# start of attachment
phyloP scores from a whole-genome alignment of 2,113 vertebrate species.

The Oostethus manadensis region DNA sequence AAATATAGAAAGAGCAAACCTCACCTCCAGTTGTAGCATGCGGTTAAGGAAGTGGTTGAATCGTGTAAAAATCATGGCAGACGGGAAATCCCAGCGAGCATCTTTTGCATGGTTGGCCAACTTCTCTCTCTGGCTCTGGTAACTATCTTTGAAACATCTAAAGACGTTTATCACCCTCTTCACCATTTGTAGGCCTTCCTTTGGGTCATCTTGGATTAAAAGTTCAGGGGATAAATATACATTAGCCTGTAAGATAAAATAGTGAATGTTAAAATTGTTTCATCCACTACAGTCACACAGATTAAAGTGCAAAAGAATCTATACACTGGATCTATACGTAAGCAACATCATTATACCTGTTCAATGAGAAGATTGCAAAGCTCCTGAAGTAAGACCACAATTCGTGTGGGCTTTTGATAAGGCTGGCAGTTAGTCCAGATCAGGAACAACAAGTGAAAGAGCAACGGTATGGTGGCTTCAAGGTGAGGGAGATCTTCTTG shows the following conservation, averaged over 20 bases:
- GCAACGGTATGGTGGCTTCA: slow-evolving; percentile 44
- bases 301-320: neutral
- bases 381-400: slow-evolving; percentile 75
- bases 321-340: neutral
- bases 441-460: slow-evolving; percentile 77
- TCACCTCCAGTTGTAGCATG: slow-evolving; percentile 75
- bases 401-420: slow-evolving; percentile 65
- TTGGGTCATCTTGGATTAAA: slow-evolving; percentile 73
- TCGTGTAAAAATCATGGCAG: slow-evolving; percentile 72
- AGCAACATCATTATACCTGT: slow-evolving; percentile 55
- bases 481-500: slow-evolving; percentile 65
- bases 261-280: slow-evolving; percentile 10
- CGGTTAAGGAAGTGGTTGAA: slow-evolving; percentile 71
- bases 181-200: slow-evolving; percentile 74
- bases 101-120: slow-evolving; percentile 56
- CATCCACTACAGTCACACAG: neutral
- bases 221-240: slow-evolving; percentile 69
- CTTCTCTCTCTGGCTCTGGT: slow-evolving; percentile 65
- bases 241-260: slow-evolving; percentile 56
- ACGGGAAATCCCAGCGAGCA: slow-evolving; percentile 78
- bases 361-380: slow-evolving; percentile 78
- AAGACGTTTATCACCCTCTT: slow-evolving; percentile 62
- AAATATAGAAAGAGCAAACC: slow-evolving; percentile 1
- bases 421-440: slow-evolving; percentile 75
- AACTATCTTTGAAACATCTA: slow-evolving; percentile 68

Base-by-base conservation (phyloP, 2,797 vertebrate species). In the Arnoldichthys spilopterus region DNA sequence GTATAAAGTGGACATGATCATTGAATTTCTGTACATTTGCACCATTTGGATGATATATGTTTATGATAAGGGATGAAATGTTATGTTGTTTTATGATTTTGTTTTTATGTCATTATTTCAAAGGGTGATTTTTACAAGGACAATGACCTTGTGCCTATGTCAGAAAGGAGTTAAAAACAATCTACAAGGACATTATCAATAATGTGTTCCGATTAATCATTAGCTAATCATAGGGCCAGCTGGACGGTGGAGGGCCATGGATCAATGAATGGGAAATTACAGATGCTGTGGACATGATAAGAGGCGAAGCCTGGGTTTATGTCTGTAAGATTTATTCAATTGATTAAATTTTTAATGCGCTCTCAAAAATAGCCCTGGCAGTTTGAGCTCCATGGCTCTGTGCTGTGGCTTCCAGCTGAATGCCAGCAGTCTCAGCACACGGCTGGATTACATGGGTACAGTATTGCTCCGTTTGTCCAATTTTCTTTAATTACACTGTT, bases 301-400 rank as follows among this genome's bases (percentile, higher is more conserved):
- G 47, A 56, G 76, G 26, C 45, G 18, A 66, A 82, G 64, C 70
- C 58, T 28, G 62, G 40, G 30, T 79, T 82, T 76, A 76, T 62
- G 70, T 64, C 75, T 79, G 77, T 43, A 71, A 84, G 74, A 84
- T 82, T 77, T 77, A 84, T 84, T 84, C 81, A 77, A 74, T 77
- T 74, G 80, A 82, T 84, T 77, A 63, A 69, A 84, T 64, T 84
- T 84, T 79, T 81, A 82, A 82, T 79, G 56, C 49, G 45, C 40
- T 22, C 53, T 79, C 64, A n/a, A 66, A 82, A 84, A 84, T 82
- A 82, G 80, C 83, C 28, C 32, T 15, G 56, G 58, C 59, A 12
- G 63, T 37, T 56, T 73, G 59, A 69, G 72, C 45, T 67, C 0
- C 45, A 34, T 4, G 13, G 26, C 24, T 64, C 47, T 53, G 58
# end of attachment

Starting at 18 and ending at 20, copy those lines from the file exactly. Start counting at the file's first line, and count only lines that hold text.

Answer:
- CATCCACTACAGTCACACAG: neutral
- bases 221-240: slow-evolving; percentile 69
- CTTCTCTCTCTGGCTCTGGT: slow-evolving; percentile 65